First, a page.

Activity Diagram

What is an activity diagram? An activity diagram visually presents a series of actions or flow of control in a system similar to a flowchart and a data flow diagram. Activity diagrams are often used in business process modeling. They can also describe the steps in a use case diagram. Activities modeled can be sequential and concurrent. In both cases an activity diagram will have a beginning and an end.

Activity diagram example

Basic Activity Diagram Notations and Symbols

Initial State or Start Point

A small filled circle followed by an arrow represents the initial action state or the start point for any activity diagram. For activity diagram using swimlanes, make sure the start point is placed in the top left corner of the first column.

Start point symbol - Activity diagram
Activity or Action State

An action state represents the non-interruptible action of objects. You can draw an action state in SmartDraw using a rectangle with rounded corners.

Activity symbol - Activity diagram
Action Flow

Action flows, also called edges and paths, illustrate the transitions from one action state to another. They are usually drawn with an arrowed line.

Action flow - Activity diagram
Object Flow

Object flow refers to the creation and modification of objects by activities. An object flow arrow from an action to an object means that the action creates or influences the object. An object flow arrow from an object to an action indicates that the action state uses the object.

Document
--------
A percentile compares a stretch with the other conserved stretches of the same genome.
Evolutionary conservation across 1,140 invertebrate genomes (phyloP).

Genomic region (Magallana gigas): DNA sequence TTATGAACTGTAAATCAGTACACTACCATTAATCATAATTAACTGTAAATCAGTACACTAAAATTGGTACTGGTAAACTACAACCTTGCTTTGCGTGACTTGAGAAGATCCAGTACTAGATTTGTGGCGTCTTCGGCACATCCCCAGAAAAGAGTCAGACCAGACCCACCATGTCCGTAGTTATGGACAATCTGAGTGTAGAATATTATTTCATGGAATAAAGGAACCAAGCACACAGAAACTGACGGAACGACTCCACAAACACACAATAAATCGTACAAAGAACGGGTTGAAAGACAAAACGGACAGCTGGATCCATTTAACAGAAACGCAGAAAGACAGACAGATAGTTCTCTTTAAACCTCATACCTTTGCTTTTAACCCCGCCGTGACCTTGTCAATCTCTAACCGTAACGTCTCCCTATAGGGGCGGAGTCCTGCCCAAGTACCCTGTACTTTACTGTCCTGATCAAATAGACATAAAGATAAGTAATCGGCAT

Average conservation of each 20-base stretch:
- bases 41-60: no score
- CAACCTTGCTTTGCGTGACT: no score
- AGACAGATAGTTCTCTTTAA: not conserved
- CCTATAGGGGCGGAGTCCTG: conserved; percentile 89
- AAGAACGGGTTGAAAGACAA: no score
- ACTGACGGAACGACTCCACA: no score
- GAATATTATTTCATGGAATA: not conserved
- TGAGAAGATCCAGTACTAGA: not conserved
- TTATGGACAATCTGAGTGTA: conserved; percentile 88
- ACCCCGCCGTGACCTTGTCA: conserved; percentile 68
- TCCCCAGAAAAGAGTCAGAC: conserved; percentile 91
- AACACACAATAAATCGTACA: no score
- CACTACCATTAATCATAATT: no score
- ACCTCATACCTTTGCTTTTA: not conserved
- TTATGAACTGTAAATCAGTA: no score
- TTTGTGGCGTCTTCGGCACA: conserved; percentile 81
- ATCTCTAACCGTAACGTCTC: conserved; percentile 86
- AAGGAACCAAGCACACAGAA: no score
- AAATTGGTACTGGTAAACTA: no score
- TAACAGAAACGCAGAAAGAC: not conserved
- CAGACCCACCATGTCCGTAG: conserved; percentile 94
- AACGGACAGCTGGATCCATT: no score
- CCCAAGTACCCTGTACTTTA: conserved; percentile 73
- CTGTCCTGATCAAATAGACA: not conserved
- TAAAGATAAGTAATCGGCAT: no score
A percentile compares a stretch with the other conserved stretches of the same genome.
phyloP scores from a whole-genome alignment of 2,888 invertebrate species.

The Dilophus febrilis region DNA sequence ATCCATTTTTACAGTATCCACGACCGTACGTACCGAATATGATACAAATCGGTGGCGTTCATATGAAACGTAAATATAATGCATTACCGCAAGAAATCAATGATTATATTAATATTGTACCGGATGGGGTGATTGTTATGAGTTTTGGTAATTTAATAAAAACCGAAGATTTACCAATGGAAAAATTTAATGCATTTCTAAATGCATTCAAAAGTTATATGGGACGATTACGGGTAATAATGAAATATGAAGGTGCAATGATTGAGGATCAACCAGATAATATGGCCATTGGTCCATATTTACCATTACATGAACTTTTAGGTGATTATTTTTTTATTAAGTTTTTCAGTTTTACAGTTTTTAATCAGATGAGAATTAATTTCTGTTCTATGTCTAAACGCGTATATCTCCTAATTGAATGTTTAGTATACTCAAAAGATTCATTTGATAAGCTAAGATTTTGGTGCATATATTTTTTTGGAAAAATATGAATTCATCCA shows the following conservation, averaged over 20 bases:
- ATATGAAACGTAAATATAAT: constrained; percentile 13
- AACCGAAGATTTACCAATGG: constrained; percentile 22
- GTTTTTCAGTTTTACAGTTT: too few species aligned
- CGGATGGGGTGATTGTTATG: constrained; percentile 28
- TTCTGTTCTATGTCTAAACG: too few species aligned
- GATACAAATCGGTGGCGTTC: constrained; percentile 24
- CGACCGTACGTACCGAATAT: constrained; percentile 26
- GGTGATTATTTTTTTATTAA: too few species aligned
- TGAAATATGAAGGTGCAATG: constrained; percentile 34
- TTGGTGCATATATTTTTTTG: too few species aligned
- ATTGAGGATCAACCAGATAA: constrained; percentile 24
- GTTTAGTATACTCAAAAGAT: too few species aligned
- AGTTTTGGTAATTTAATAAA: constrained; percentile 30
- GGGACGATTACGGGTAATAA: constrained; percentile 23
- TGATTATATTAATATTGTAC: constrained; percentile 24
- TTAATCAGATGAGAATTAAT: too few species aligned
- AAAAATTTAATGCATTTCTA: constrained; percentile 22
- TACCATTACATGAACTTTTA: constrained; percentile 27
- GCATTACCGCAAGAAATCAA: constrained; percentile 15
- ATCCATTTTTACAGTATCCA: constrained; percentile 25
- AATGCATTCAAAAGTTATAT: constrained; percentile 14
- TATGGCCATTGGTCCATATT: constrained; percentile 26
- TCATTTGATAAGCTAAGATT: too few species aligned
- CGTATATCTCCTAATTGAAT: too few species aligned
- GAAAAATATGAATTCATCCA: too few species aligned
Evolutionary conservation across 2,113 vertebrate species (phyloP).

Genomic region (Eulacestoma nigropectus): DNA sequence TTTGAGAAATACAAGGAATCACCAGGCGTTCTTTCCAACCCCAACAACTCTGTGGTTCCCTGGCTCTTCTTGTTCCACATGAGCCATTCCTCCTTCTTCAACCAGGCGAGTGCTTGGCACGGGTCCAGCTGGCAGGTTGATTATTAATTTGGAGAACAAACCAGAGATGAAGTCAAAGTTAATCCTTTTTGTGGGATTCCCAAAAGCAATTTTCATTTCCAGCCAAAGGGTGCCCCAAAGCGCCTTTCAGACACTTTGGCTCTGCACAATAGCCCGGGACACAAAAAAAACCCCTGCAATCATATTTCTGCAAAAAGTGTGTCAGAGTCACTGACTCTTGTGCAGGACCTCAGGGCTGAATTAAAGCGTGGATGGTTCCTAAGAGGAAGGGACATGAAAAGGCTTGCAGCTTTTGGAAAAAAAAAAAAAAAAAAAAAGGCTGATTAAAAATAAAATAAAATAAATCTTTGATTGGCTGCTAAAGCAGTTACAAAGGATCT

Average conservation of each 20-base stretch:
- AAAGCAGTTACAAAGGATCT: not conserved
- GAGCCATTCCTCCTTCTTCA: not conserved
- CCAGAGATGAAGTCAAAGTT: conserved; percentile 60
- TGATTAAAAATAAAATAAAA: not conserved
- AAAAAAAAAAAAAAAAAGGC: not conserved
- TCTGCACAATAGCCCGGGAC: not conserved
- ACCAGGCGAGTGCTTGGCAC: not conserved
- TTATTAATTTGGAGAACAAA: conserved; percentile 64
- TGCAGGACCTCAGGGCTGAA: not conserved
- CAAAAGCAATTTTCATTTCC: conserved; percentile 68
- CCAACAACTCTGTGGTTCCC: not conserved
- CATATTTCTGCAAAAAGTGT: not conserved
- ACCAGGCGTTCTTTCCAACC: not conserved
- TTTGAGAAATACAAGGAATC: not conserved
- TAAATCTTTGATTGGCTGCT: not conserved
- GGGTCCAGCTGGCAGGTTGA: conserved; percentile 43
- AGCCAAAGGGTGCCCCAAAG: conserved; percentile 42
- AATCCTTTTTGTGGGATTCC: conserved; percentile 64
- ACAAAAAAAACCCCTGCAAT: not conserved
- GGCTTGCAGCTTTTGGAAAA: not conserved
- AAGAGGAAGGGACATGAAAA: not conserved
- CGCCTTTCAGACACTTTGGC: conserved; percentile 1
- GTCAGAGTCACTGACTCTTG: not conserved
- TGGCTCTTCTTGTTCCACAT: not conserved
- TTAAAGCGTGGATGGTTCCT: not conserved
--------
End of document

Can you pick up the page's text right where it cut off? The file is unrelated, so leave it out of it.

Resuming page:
Object flow - Activity diagram
Decisions and Branching

A diamond represents a decision with alternate paths. When an activity requires a decision prior to moving on to the next activity, add a diamond between the two activities. The outgoing alternates should be labeled with a condition or guard expression. You can also label one of the paths "else."

Decision symbol - Activity diagram
Guards

In UML, guards are a statement written next to a decision diamond that must be true before moving next to the next activity. These are not essential, but are useful when a specific answer, such as "Yes, three labels are printed," is needed before moving forward.

Guard symbol - Activity diagram
Synchronization

A fork node is used to split a single incoming flow into multiple concurrent flows. It is represented as a straight, slightly thicker line in an activity diagram.

A join node joins multiple concurrent flows back into a single outgoing flow.

A fork and join mode used together are often referred to as synchronization.

Synchronization - Activity diagram
Time Event

This refers to an event that stops the flow for a time; an hourglass depicts it.

Time event - Activity diagram
Merge Event

A merge event brings together multiple flows that are not concurrent.

Merging flows - Activity diagram
Sent and Received Signals

Signals represent how activities can be modified from outside the system. They usually appear in pairs of sent and received signals, because the state can't change until a response is received, much like synchronous messages in a sequence diagram. For example, an authorization of payment is needed before an order can be completed.

Sent and received symbols - Activity diagram
Interrupting Edge

An event, such as a cancellation, that interrupts the flow denoted with a lightning bolt.

Interrupting edge symbol - Activity diagram
Swimlanes

Swimlanes group related activities into one column.

Swimlanes - Activity diagram
Final State or End Point

An arrow pointing to a filled circle nested inside another circle represents the final action state.

End point symbol - Activity diagram